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“I had to wait decades for that, I was literally just telling my family about the STEAM Lab, it was such food for thought”
– Charlie English, Multipla 


Blog authored by Patrick Bek, STEAMhouse Crew.


Exploring the future of nature

 

We recently invited Amsterdam-headquartered international collective, Next Nature Network to collaborate with us on the design and delivery of two of our STEAM Labs.

STEAM Labs are highly experimental collaborative workshops where participants work together to explore an aspect of STEAM practice. The aim of a STEAM Lab is to impel participants to think about the development of projects, products, and services in completely new ways.

The concept for this lab was to invite participants to take part in two online workshops, that would strike up a conversation about the future of nature on planet earth. We were challenged to reflect, discuss, and generate ideas as we explored topics such as deep time, extreme long-term thinking, ecology and economy, and rethinking food systems. Arida and Rachel from Next Nature Network presented us with the provocation that symbiosis between nature and technology is inevitable and that we’re already witnessing it, perhaps without us noticing.

 

The first STEAM Lab encouraged participants to explore, ‘what is nature?’ by proposing that our notions of nature have altered throughout history. They posited that for the past few centuries, our notion of nature has been in line with the Roman interpretation: nature is born, while culture is everything made by man.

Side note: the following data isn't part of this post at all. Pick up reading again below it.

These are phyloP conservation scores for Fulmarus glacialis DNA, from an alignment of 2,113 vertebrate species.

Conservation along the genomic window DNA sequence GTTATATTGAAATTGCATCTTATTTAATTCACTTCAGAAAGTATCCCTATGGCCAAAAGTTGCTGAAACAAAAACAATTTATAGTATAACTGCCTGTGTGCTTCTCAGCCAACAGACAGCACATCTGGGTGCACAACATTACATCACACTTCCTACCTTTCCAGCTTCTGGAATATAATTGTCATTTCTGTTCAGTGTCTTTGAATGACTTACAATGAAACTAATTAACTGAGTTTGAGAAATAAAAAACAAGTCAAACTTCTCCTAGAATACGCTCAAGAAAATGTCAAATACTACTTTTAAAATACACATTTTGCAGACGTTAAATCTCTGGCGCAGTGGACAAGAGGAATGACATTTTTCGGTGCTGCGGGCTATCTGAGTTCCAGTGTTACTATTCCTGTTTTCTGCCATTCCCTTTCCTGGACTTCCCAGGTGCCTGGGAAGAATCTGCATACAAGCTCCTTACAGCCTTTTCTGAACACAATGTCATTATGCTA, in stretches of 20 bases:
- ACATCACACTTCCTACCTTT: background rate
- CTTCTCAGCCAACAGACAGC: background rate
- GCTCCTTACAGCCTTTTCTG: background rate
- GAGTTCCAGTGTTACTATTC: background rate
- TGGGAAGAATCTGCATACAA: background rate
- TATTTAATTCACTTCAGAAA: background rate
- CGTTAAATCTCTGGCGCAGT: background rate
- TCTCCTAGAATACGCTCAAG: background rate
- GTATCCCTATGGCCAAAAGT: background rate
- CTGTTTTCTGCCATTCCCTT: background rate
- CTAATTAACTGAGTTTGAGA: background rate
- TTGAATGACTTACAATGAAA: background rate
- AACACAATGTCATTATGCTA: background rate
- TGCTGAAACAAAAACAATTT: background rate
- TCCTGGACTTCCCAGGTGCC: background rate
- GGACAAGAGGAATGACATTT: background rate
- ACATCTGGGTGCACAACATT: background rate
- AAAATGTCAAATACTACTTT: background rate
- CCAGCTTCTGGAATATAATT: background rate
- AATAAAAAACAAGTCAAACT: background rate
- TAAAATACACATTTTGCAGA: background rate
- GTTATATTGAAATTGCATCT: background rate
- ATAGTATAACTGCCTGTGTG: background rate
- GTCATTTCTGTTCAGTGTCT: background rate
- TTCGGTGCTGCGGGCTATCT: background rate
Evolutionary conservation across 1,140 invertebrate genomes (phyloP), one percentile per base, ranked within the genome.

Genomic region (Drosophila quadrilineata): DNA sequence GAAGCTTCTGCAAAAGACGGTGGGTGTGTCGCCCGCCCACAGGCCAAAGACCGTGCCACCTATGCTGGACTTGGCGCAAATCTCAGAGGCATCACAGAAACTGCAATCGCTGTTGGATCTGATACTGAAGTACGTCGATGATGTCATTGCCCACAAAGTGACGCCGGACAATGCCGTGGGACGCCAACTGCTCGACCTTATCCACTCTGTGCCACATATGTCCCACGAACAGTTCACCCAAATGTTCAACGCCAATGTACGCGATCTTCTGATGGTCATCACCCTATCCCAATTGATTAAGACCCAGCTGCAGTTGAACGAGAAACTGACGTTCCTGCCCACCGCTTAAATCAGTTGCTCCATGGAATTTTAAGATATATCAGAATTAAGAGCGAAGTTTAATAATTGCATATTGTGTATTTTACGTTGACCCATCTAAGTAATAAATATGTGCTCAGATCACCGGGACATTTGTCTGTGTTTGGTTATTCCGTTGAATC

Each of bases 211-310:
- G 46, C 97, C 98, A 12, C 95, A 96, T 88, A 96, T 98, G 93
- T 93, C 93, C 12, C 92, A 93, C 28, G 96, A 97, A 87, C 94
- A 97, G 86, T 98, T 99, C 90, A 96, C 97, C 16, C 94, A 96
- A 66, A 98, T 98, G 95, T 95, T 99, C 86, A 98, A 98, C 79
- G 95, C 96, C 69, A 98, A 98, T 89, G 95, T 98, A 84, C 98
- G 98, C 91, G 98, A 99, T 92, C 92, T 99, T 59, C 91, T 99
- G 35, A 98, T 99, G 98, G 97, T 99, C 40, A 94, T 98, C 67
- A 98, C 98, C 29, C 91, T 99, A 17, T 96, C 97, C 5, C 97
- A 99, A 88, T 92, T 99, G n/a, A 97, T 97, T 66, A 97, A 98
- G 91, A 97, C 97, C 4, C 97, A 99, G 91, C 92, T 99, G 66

Yet, as we are living in a time of genetic modification and climate control, this distinction between ‘made’ and ‘born’ becomes less meaningful. At the same time, man-made systems have become so complex and autonomous that we’ve started to perceive them as nature.
Participants discussed these shifts to consider how their own creative or professional practice considers nature.

 

During our second session with Arida and Rachel, we explored the ‘Pyramid of Technology’, a model proposed by artist and philosopher, Koert Van Mensvoort to describe the various levels at which technology may function in our lives. The pyramid is inspired by Maslow’s Hierarchy of Needs (Maslow, 1943), which describes human requirements like nutrition, shelter, security and love in subsequent stages. Similar to Maslow’s model, Mensvoort proposes that technologies can move up and down through various levels of the pyramid, whole lower stages need to be fulfilled before the next stage can be attained. Participants had a go at using the tool, aimed at scientists, inventors, engineers, designers and entrepreneurs, to position themselves and their work in the playing field of technological development.

 

To find out more about some of the topics explored in this STEAM Lab, check out the following links:

Next Nature Network

https://www.nextnature.net/ https://www.instagram.com/nextnaturenetwork/

The Pyramid of technology

https://nextnature.net/projects/pyramid-of-technology https://www.mensvoort.com/home/pyramid-of-technology

STEAM Labs are an ongoing series of experimental workshops by STEAMhouse and inspirational guest contributors.

This spring we’ll be hosting sessions on the power of storytelling and exploring what entrepreneurs and startups can learn from graffiti culture – sign up to our mailing list to be the first to hear about these and more, here.

Thank you to our guest hosts

Next Nature Network 

Arida Bandringa-Hendriks 

Rachel Owusu

 

To discover how you can create a STEAM Lab of your own or to get more information about joining STEAMhouse, please get in touch.